That is all from me for today. My colleague Christy Cooney is now taking over.

UK faces at least mild recession before inflation curbed, MPs told

The UK will probably have to go through a “mild recession” if not worse before inflation comes back to a more manageable level, top economists have warned MPs. PA Media reports:

London School of Economics professor Charles Goodhart said that wages and prices were feeding off each other to push up inflation, and this could not be weakened without the labour market weakening.

“The likelihood is that we’re going to have to have at the very least a mild recession and unemployment rising,” he told MPs on the Treasury select committee.

His comments were echoed by Adam Posen, the president of the Peterson Institute for International Economics.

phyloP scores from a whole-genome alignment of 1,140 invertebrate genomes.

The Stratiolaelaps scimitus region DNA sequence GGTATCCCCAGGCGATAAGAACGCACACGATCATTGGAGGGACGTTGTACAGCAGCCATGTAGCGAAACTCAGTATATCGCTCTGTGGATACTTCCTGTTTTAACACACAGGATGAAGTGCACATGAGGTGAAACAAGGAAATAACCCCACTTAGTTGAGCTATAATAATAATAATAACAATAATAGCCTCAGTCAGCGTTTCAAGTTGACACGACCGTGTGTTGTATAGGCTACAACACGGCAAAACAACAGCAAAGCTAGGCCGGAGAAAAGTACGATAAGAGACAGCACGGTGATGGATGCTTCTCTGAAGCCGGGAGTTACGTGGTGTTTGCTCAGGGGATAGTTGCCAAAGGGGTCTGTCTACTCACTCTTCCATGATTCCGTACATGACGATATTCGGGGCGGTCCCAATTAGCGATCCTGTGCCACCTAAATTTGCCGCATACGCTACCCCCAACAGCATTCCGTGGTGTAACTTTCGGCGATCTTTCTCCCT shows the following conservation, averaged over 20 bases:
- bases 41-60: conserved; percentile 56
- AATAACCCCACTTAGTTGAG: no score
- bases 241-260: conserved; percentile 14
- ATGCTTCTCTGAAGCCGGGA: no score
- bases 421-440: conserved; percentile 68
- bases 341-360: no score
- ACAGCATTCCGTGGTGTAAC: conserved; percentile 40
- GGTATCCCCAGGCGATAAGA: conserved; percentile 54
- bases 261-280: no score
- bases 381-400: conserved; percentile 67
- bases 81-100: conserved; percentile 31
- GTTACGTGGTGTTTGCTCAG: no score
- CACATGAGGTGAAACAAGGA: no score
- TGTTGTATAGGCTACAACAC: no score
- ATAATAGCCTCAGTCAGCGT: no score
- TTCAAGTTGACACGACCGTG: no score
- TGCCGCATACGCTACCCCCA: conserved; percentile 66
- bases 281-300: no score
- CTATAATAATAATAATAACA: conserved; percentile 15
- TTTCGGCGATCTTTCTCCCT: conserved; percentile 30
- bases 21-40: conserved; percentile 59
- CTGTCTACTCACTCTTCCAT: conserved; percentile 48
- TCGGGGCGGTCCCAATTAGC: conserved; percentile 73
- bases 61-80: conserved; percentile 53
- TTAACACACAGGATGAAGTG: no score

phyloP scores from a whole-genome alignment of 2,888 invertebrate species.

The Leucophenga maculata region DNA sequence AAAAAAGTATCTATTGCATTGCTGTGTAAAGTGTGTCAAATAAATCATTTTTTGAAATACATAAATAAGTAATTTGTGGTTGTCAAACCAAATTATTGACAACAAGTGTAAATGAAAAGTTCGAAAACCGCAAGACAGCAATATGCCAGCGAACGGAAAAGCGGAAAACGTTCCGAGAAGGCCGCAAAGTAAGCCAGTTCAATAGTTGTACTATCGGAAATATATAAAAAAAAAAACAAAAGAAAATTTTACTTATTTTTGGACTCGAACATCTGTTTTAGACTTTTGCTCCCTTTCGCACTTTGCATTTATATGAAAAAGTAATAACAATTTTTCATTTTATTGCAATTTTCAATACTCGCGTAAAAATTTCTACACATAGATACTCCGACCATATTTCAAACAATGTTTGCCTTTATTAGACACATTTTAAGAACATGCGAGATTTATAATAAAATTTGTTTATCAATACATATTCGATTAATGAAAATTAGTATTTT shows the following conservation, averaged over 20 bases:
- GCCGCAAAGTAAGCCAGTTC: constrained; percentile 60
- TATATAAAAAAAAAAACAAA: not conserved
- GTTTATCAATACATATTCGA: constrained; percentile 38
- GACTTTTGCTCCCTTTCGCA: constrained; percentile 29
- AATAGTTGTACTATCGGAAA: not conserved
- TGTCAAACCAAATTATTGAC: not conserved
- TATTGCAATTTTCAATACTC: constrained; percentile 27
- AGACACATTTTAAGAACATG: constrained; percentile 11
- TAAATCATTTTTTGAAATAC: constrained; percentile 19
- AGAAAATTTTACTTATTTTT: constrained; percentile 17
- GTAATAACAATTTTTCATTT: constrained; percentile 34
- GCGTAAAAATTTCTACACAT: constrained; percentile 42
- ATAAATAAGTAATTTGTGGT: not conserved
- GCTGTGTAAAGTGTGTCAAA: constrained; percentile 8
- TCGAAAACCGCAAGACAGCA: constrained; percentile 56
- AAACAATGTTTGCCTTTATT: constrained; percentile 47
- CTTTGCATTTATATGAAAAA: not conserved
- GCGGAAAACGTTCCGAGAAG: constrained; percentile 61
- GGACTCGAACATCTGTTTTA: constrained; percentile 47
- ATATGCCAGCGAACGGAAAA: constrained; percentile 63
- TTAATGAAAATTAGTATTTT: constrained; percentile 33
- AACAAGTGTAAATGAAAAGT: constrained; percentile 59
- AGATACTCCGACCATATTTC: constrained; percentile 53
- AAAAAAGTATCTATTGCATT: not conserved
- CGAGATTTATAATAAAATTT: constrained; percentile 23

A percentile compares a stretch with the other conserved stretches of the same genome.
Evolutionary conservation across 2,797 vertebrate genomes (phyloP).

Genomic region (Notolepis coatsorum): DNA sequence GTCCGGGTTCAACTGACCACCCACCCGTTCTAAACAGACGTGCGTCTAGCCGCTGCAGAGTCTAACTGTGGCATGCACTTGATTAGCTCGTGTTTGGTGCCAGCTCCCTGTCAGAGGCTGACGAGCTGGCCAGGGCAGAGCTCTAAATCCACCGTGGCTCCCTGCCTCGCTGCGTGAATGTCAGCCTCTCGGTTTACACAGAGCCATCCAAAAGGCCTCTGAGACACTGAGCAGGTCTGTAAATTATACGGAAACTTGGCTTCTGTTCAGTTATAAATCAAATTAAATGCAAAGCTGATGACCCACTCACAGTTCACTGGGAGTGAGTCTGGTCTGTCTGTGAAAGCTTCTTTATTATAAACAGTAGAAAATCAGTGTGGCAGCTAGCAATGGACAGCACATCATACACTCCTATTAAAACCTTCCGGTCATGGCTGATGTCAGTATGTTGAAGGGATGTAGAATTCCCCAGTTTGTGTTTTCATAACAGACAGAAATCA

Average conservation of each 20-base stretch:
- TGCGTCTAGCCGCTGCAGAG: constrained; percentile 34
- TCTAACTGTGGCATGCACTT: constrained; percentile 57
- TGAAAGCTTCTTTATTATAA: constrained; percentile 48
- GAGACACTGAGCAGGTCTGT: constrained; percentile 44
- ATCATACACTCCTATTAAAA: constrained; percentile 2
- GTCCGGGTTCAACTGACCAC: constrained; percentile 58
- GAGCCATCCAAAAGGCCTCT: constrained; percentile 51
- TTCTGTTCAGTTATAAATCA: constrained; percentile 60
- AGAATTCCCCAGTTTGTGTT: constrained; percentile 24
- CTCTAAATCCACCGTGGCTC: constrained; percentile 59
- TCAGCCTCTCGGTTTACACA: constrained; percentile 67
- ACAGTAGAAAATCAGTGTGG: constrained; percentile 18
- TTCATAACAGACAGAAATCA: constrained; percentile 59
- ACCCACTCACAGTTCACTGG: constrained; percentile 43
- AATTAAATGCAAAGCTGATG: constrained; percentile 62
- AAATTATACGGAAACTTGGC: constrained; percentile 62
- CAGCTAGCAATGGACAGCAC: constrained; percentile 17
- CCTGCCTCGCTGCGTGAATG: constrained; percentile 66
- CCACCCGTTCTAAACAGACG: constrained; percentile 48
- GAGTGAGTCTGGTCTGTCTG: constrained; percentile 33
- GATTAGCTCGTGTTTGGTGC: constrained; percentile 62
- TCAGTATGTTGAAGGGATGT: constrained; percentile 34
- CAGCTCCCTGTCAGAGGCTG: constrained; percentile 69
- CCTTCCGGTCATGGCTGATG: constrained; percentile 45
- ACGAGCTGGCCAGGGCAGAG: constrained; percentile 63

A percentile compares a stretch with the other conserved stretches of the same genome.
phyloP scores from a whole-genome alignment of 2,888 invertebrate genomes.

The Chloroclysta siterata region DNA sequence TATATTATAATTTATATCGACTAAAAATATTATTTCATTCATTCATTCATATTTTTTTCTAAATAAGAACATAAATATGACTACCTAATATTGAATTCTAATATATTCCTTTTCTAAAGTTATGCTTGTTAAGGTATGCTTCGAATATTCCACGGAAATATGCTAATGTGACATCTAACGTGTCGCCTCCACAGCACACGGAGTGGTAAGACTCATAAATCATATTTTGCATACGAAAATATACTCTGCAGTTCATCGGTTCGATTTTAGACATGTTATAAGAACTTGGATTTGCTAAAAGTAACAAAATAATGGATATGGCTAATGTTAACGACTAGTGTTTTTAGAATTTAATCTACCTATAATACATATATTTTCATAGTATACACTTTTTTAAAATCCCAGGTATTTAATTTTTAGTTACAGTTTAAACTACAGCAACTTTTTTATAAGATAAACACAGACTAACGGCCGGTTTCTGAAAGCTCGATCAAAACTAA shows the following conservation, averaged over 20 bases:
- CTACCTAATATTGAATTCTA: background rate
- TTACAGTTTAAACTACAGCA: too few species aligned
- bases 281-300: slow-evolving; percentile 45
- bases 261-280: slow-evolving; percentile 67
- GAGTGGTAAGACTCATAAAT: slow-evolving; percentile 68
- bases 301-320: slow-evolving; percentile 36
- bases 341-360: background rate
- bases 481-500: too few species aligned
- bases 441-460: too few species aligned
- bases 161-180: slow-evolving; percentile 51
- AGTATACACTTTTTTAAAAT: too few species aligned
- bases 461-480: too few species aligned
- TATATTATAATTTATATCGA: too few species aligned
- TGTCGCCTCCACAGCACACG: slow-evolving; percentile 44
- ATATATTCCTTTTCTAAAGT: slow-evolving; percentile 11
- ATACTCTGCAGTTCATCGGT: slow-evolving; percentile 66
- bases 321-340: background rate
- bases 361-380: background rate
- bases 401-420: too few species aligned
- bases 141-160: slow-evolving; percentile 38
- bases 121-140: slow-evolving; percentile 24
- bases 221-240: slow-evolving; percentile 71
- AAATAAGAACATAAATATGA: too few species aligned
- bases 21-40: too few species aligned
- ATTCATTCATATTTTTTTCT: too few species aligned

“The sad reality is there is going to have to be an economic slowdown in the UK beyond what is already on the cards in order to get inflation sustainably back to target,” he said.

Posen said that the UK was facing problems that are more like those seen in the US, despite pursuing a more European approach to stimulating the economy during Brexit.

“To me this tells you that this is something idiosyncratic to the UK about how the same inflation shock of Covid reopening, of energy prices, of Ukraine, is being transmitted to the UK,” he said.

“I think a large part of this is Brexit, because what has happened is you don’t have the flexible labour supply of migrants coming from Europe, who can both add to the labour supply, but also go in and out of work as needed.”

Last week the Bank of England raised interest rates to 1%, the highest for 13 years, in a bid to combat soaring inflation.

It predicts that inflation could rise to above 10% later this year.

Boris Johnson has also restated the government’s intention to do more to help people with the cost of living, the Sun’s Kate Ferguson reports.

More cost of living support on the way?

Boris Johnson: “I am not ruling out that we will do more to help – of course we will do more to help.”

— Kate Ferguson (@kateferguson4) May 11, 2022